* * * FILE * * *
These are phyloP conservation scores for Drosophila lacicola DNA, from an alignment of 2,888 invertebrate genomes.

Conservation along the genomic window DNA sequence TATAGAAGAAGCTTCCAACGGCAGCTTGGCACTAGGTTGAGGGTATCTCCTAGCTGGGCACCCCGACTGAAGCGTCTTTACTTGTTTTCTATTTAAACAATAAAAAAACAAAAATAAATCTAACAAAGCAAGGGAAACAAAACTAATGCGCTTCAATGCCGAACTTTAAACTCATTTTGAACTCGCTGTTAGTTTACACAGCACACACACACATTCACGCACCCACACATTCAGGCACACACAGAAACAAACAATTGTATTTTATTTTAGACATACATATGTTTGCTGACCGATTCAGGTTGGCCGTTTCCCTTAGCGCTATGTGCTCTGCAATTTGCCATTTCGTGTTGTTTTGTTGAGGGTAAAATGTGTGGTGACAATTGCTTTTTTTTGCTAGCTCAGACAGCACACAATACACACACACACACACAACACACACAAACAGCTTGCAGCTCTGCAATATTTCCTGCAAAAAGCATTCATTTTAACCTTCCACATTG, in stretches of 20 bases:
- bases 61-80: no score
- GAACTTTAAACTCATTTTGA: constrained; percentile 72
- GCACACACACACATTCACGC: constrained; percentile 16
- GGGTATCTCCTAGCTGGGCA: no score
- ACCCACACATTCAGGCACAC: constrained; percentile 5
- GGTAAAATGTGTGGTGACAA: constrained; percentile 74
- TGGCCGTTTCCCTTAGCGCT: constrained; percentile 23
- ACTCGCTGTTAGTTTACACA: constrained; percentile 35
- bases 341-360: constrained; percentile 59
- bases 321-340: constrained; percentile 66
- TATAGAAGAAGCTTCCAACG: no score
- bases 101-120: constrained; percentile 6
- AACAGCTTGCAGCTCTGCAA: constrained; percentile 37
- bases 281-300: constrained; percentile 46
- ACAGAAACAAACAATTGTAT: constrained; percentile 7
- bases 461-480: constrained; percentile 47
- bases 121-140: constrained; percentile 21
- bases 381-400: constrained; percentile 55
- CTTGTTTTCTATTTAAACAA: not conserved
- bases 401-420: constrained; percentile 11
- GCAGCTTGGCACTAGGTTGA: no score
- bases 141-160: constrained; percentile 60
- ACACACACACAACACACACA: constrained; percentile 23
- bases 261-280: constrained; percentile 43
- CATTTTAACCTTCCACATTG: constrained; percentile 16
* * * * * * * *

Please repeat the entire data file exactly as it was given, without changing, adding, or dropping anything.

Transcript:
These are phyloP conservation scores for Drosophila lacicola DNA, from an alignment of 2,888 invertebrate genomes.

Conservation along the genomic window DNA sequence TATAGAAGAAGCTTCCAACGGCAGCTTGGCACTAGGTTGAGGGTATCTCCTAGCTGGGCACCCCGACTGAAGCGTCTTTACTTGTTTTCTATTTAAACAATAAAAAAACAAAAATAAATCTAACAAAGCAAGGGAAACAAAACTAATGCGCTTCAATGCCGAACTTTAAACTCATTTTGAACTCGCTGTTAGTTTACACAGCACACACACACATTCACGCACCCACACATTCAGGCACACACAGAAACAAACAATTGTATTTTATTTTAGACATACATATGTTTGCTGACCGATTCAGGTTGGCCGTTTCCCTTAGCGCTATGTGCTCTGCAATTTGCCATTTCGTGTTGTTTTGTTGAGGGTAAAATGTGTGGTGACAATTGCTTTTTTTTGCTAGCTCAGACAGCACACAATACACACACACACACACAACACACACAAACAGCTTGCAGCTCTGCAATATTTCCTGCAAAAAGCATTCATTTTAACCTTCCACATTG, in stretches of 20 bases:
- bases 61-80: no score
- GAACTTTAAACTCATTTTGA: constrained; percentile 72
- GCACACACACACATTCACGC: constrained; percentile 16
- GGGTATCTCCTAGCTGGGCA: no score
- ACCCACACATTCAGGCACAC: constrained; percentile 5
- GGTAAAATGTGTGGTGACAA: constrained; percentile 74
- TGGCCGTTTCCCTTAGCGCT: constrained; percentile 23
- ACTCGCTGTTAGTTTACACA: constrained; percentile 35
- bases 341-360: constrained; percentile 59
- bases 321-340: constrained; percentile 66
- TATAGAAGAAGCTTCCAACG: no score
- bases 101-120: constrained; percentile 6
- AACAGCTTGCAGCTCTGCAA: constrained; percentile 37
- bases 281-300: constrained; percentile 46
- ACAGAAACAAACAATTGTAT: constrained; percentile 7
- bases 461-480: constrained; percentile 47
- bases 121-140: constrained; percentile 21
- bases 381-400: constrained; percentile 55
- CTTGTTTTCTATTTAAACAA: not conserved
- bases 401-420: constrained; percentile 11
- GCAGCTTGGCACTAGGTTGA: no score
- bases 141-160: constrained; percentile 60
- ACACACACACAACACACACA: constrained; percentile 23
- bases 261-280: constrained; percentile 43
- CATTTTAACCTTCCACATTG: constrained; percentile 16